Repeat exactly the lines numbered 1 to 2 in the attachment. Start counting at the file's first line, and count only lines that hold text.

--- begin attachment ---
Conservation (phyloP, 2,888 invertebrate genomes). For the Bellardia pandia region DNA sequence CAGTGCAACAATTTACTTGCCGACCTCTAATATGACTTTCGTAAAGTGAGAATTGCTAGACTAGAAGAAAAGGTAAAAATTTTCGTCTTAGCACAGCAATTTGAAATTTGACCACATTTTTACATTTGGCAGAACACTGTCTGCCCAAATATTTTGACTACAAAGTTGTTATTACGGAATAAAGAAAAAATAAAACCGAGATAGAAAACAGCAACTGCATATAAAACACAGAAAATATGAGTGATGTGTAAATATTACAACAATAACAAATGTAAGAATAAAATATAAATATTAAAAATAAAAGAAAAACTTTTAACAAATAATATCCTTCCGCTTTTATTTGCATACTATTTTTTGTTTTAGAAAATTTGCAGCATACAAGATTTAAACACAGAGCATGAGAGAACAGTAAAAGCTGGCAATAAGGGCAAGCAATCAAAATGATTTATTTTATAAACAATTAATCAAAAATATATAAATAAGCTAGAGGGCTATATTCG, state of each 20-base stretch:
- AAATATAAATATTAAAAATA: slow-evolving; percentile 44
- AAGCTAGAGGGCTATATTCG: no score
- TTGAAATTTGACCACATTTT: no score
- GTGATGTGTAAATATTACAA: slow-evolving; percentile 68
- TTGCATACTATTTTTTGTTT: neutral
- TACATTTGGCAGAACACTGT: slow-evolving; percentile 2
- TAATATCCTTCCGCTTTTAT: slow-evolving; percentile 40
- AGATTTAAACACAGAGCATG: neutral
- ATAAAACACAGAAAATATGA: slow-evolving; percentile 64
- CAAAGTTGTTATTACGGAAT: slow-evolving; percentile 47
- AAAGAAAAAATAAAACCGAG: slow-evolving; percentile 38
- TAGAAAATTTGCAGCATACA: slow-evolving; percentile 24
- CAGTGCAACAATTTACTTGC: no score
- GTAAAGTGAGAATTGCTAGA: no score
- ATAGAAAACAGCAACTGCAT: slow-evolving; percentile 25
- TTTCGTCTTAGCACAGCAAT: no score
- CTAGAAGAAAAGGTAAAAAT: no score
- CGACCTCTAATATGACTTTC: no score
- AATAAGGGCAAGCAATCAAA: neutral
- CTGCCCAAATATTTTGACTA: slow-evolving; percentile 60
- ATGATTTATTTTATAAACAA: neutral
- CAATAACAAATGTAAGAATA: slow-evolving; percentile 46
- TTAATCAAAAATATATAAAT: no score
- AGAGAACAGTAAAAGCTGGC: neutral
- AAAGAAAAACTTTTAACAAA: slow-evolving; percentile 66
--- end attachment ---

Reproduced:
Conservation (phyloP, 2,888 invertebrate genomes). For the Bellardia pandia region DNA sequence CAGTGCAACAATTTACTTGCCGACCTCTAATATGACTTTCGTAAAGTGAGAATTGCTAGACTAGAAGAAAAGGTAAAAATTTTCGTCTTAGCACAGCAATTTGAAATTTGACCACATTTTTACATTTGGCAGAACACTGTCTGCCCAAATATTTTGACTACAAAGTTGTTATTACGGAATAAAGAAAAAATAAAACCGAGATAGAAAACAGCAACTGCATATAAAACACAGAAAATATGAGTGATGTGTAAATATTACAACAATAACAAATGTAAGAATAAAATATAAATATTAAAAATAAAAGAAAAACTTTTAACAAATAATATCCTTCCGCTTTTATTTGCATACTATTTTTTGTTTTAGAAAATTTGCAGCATACAAGATTTAAACACAGAGCATGAGAGAACAGTAAAAGCTGGCAATAAGGGCAAGCAATCAAAATGATTTATTTTATAAACAATTAATCAAAAATATATAAATAAGCTAGAGGGCTATATTCG, state of each 20-base stretch:
- AAATATAAATATTAAAAATA: slow-evolving; percentile 44